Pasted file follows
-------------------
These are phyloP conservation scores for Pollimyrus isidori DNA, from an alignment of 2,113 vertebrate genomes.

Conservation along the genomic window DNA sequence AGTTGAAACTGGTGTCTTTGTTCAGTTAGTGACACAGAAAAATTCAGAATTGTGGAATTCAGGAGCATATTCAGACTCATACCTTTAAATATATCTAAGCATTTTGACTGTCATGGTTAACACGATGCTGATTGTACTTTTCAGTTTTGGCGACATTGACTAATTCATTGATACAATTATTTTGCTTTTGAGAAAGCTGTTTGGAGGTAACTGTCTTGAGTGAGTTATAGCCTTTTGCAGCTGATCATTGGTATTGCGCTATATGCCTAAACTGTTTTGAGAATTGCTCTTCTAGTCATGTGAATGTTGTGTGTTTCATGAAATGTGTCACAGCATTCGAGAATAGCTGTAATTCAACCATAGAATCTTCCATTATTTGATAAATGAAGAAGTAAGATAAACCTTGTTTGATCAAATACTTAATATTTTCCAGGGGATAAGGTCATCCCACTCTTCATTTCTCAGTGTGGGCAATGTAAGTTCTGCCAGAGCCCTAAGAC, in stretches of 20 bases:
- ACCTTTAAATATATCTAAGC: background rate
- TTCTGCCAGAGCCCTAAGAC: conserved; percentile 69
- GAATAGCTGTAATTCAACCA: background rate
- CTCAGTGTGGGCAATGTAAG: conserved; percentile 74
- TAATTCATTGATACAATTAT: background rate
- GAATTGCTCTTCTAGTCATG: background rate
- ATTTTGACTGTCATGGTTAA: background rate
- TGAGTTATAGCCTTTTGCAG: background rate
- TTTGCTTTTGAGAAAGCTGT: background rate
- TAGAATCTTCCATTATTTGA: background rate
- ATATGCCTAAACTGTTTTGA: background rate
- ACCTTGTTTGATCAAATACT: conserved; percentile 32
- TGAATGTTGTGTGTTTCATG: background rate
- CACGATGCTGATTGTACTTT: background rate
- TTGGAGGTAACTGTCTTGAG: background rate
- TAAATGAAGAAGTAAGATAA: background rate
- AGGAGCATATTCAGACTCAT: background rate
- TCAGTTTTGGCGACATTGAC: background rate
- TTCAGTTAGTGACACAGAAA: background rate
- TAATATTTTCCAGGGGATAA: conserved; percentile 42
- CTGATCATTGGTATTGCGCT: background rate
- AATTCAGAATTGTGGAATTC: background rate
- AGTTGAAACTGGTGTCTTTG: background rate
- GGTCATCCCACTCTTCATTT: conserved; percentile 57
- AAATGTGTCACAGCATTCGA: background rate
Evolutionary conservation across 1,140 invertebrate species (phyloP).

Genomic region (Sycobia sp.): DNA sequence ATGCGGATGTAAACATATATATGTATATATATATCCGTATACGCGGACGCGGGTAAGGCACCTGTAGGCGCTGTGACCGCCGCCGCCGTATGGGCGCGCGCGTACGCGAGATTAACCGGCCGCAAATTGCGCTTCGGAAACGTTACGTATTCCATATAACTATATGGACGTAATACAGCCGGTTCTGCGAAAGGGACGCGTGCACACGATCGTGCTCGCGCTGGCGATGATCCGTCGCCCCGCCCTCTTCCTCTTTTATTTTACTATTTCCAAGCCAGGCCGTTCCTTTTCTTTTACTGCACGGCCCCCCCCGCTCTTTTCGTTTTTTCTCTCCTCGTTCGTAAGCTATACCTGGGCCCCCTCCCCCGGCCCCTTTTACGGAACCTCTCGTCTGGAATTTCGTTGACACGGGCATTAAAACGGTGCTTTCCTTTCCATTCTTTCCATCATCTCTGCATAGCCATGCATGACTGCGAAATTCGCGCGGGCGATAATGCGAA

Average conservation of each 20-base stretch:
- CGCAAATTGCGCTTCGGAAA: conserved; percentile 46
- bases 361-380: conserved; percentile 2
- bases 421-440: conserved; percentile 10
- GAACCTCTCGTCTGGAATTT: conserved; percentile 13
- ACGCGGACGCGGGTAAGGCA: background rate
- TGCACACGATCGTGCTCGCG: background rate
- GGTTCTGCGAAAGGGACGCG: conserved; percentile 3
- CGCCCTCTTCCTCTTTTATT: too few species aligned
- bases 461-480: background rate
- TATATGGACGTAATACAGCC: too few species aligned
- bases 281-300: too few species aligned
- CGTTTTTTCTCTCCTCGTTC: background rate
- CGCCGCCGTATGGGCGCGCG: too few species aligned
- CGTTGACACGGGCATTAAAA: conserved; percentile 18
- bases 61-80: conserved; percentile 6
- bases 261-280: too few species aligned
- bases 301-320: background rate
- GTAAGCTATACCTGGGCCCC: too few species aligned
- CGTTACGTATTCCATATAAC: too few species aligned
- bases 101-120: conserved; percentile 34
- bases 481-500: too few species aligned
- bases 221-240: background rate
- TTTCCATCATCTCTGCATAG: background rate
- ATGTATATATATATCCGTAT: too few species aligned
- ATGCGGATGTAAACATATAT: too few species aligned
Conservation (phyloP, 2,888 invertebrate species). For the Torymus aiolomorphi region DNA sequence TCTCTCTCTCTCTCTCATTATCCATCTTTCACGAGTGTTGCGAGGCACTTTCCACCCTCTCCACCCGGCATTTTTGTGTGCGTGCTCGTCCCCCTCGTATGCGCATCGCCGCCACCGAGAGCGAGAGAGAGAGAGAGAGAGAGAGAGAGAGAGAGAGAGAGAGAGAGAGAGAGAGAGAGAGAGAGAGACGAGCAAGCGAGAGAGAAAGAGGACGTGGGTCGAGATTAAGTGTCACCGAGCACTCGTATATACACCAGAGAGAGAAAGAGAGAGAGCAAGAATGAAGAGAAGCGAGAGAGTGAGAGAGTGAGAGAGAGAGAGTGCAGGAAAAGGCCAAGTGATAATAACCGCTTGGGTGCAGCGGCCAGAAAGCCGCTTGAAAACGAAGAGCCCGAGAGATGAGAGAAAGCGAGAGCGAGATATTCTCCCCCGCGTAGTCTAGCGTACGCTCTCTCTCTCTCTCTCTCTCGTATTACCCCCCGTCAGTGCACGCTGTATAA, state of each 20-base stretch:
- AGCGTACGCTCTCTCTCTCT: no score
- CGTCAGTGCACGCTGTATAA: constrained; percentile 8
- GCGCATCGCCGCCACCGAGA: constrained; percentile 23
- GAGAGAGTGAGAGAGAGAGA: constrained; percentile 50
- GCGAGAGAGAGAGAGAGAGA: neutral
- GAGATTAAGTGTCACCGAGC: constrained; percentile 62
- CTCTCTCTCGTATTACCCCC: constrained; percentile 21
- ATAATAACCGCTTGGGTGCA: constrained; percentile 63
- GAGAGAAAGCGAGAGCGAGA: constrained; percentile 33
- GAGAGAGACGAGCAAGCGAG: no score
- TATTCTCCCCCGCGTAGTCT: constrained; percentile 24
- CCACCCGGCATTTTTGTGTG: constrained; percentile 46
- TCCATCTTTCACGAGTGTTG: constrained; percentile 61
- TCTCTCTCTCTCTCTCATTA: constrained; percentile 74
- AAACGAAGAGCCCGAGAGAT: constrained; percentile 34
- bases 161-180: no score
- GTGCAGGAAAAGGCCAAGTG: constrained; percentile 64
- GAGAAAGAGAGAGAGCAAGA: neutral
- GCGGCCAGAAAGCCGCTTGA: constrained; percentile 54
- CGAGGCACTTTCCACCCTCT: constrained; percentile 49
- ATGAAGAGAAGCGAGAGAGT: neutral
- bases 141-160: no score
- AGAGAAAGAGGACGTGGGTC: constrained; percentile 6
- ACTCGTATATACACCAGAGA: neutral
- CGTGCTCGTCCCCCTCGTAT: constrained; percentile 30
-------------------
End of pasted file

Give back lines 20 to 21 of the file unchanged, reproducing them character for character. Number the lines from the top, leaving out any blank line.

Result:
- TCAGTTTTGGCGACATTGAC: background rate
- TTCAGTTAGTGACACAGAAA: background rate